(a) A motion to suppress evidence in superior court made before trial must be in writing and a copy of the motion must be served upon the State. The motion must state the grounds upon which it is made. The motion must be accompanied by an affidavit containing facts supporting the motion. The affidavit may be based upon personal knowledge, or upon information and belief, if the source of the information and the basis for the belief are stated. The State may file an answer denying or admitting any of the allegations. A copy of the answer must be served on the defendant's counsel, or on the defendant if he has no counsel.
(b) The judge must summarily grant the motion to suppress evidence if:
(1) The motion complies with the requirements of subsection (a), it states grounds which require exclusion of the evidence, and the State concedes the truth of allegations of fact which support the motion; or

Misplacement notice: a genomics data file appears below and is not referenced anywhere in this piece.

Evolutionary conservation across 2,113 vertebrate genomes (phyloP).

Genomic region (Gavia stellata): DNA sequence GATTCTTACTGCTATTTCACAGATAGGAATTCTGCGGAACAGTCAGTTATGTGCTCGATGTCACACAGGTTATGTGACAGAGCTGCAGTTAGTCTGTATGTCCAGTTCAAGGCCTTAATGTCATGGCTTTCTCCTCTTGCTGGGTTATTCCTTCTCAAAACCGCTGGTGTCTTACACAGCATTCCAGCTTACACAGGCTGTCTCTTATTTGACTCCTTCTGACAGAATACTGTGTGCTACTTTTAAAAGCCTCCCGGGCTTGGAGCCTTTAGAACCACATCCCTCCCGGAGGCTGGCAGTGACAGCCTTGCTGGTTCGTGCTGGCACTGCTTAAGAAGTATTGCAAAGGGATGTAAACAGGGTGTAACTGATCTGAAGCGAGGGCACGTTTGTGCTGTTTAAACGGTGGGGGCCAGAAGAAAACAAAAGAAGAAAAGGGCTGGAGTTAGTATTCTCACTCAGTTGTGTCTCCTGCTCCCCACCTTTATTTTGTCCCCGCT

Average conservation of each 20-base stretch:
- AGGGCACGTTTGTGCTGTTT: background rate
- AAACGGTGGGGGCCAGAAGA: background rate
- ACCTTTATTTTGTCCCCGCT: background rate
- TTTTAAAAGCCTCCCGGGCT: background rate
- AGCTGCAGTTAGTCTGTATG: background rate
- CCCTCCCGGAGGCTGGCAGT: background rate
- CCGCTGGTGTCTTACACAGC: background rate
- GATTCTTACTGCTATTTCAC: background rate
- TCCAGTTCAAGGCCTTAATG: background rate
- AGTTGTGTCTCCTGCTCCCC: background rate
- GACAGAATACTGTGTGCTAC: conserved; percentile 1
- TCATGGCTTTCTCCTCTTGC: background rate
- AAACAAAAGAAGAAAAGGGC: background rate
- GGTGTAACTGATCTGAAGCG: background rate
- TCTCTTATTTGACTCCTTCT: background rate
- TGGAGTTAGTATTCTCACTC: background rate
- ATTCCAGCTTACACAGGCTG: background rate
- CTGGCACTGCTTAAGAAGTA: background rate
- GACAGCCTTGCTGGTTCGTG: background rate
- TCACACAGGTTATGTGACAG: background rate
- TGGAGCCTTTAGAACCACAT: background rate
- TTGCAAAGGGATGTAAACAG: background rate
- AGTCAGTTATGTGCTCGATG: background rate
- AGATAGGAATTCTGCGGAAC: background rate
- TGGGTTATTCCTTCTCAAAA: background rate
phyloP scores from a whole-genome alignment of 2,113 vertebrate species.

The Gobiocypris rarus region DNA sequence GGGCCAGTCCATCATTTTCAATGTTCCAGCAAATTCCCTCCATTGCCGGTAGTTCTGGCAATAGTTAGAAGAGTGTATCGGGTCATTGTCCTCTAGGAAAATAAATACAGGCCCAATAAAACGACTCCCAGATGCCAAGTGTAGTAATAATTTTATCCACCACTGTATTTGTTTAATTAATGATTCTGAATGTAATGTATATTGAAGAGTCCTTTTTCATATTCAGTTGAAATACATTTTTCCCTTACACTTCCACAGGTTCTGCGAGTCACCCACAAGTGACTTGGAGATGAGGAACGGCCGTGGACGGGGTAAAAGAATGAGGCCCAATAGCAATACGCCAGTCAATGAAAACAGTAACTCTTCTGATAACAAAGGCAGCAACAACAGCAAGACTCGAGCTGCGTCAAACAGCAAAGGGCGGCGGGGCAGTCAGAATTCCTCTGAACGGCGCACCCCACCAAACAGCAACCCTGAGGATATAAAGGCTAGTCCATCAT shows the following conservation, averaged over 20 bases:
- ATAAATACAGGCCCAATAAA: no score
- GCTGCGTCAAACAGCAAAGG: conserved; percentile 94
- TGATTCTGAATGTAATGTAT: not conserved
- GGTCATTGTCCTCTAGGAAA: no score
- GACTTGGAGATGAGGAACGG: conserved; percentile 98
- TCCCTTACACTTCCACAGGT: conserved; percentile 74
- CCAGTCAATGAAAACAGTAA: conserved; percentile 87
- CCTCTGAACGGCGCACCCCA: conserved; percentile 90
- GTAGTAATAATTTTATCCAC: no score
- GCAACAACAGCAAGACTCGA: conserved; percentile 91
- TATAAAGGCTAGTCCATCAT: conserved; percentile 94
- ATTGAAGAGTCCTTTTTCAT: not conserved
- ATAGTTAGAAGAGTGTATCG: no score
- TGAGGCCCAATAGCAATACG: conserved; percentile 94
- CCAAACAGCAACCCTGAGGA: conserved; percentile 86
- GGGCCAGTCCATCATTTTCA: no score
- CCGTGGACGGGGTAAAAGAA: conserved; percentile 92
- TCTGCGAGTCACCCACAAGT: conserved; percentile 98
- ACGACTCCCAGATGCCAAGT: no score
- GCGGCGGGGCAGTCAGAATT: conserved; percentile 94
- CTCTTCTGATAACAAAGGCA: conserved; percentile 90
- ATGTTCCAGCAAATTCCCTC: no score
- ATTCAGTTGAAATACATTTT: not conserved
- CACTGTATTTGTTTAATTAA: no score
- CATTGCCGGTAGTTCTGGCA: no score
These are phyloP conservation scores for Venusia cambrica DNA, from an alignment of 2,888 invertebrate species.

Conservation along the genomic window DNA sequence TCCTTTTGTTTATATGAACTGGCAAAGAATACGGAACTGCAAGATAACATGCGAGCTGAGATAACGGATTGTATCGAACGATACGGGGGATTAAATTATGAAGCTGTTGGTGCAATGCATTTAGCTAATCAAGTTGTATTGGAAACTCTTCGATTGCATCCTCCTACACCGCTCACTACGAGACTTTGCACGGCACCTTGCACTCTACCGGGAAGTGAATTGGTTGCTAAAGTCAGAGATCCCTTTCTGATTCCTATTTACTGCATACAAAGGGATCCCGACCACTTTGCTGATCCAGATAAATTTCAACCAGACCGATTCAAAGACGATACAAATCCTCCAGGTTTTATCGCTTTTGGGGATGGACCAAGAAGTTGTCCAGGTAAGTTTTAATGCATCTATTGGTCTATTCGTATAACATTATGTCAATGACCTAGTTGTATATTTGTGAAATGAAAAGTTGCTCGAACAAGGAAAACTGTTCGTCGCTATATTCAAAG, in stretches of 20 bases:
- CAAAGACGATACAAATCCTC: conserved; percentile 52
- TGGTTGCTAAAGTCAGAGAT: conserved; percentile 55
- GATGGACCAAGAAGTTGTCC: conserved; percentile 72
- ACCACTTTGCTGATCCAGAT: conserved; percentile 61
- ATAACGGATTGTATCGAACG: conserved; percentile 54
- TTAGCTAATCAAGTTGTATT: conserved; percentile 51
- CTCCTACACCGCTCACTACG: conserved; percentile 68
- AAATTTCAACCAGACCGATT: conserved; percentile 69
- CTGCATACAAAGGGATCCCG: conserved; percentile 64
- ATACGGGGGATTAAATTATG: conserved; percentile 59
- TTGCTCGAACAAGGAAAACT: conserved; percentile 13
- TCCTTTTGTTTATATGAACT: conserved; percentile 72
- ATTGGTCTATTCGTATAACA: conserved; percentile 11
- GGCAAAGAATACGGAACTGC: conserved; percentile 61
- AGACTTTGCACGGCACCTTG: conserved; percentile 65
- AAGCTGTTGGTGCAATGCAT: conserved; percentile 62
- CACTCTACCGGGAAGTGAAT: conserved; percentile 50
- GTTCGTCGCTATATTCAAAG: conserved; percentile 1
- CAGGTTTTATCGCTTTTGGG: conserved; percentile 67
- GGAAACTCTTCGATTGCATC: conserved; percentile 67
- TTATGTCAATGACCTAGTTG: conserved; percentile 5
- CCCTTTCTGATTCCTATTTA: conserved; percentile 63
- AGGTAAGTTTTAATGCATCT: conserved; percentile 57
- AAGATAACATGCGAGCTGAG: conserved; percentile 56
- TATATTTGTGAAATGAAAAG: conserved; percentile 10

(2) The State stipulates that the evidence sought to be suppressed will not be offered in evidence in any criminal action or proceeding against the defendant.
(c) The judge may summarily deny the motion to suppress evidence if:
(1) The motion does not allege a legal basis for the motion; or
(2) The affidavit does not as a matter of law support the ground alleged.
(d) If the motion is not determined summarily the judge must make the determination after a hearing and finding of facts. Testimony at the hearing must be under oath.
(e) A motion to suppress made during trial may be made in writing or orally and may be determined in the same manner as when made before trial. The hearing, if held, must be out of the presence of the jury.
(f) The judge must set forth in the record his findings of facts and conclusions of law. (1973, c. 1286, s. 1.)
Last modified: March 23, 2014